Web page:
Based on this title you are probably thinking I am going to write about 2020. Wrong!
At the beginning of the pandemic, I kept reading stories of people stifled by the stay-at-home orders. The negativity was hard to bear. Especially since I had the opposite effect. I could not understand why. In fact, I felt myself relax a bit and settle in with my family at home.
I was concerned along with everyone else and I tried to keep up with the updates without being consumed by information overload. I couldn’t see family members which was difficult but thought it was only temporary. I was sad watching the death rates rise but was optimistic things would turn around.
My pre-pandemic life was hectic. The first week of March I spent a few days in Washington, DC co-presenting at the Administration for Community Living Traumatic Brain Injury Stakeholders Day. This was followed by a wonderful dinner along with a group of people I have been working with. Our work is done remotely, so it was so nice to meet them in person and get to know each. other a bit. A night at a nearby hotel was followed by Brain Injury Awareness Day on Capitol Hill, always a magnificent event. It is an all-day event meeting new people, reconnecting with those I have not seen in a while, listening to presentations, and making congressional visits.
Rest is called for once I arrive home. In addition to all of this I orchestrate my girls’ social lives and drive them to and from certain activities. When the stay-at-home orders went into place for us on March 12th, it was a nice reprieve from all this driving. I was able to sit back and relax.
I kept listening to others complain about how isolating and scary this time was for them and their families. Again, I was not feeling it. Two weeks in an epiphany hit me.
I had already experienced my own crisis 19 years ago. It was isolating, terrifying, life threatening, and unprecedented but I survived. In fact, my whole family survived.
The first six months of 2001 started out with such hope and enthusiasm. We were in the process of building a new home and getting our current home ready for sale before our oldest daughter started kindergarten. In August I suffe. a miscarriage. It was devastatin. ut we recovered.
Our move was delayed due to construction issues, but we were able to stay in our current home while waiting. r our new home to be completed. Our eldest daughter had a great transition to kindergarten, and we were looking forward to the first da. f preschool for her younger sister. Unfortunately, he. irst day was on September 11, 2001. Once hearing what was happening in New York, Virginia, and Penns. ania I rushed to pick her up early. We were in shock and mour. g along with the rest of the world.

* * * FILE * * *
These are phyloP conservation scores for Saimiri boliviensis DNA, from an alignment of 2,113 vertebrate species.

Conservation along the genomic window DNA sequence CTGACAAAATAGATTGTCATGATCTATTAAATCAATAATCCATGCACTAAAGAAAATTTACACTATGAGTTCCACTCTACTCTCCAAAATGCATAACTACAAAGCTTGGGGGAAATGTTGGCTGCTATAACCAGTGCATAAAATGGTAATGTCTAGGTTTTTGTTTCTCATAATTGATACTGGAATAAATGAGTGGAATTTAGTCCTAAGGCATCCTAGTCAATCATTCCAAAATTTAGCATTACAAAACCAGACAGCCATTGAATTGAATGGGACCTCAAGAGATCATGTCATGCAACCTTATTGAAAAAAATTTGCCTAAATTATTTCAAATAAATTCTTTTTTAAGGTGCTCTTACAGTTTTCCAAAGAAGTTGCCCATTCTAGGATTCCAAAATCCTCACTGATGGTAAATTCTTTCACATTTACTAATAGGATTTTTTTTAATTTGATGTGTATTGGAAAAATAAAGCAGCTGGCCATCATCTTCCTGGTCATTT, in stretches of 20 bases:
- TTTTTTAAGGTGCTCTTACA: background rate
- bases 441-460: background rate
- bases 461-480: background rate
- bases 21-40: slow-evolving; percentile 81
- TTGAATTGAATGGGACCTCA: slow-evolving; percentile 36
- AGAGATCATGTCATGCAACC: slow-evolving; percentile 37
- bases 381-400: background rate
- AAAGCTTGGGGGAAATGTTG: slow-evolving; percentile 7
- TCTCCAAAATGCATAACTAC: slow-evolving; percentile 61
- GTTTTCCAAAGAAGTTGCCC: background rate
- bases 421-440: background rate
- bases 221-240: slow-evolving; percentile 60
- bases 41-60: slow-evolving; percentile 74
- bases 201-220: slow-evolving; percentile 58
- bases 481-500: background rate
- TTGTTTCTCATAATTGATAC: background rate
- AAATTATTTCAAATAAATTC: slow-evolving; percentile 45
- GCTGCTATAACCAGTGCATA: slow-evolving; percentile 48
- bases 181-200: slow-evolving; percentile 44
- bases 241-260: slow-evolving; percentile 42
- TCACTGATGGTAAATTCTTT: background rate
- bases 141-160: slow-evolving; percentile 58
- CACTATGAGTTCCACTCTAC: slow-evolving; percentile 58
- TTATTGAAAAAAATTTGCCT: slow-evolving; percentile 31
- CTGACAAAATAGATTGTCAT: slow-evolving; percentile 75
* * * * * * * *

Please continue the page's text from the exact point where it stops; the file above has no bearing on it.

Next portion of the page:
We finally moved the first week of November and while still unpacking my husband came home and informed me, he had been laid off from. s job. This was a complete shock to bo. of us. We now worried how we were going to make mortgage payments on our new . e. We both kept shaking our heads in disbelief wondering when we would wake up from this nightmare.
If 2001 had ended after these events I would not have chalked it up as the worst year, but we still had one more tragic incident that upended our lives forever. . daughters and I were involved in a horrific car accident. The youngest was code blue at the scene and the rescue workers did not think she would survive the first ambulance ride. She did! We endured her traumatic brain injury, my brain injury, and all the emotional baggage that came with it. Inordinate amounts of time were spent isolated at the hospital worried if she would survive.
Once survival was known the marathon of getting her rehabilitated and the ensuing years of various therapies and special education services was never ending. In fact, it is still ongoing 19 years post-accident. Our family had to adjust to this “new normal.” Yet, there was not anything normal about it. We continually recalibrate. I look back in disbelief as I remember comments made to us during her rehabilitation such as, “I am so glad things worked out..” Our lives were changed forever, and they will never be the sam.
But we did survive and came out stronger in the end. So, I cannot complain about how awful 2020 has been. Our worst year already passed, and we survived. I do not want to take away from all the pain and suffering so many have experienced this past year. It is devastating. Losing a loved one to this awful virus is unimaginable. I look forward to happier times in 2021 just as I did at the end of 2001.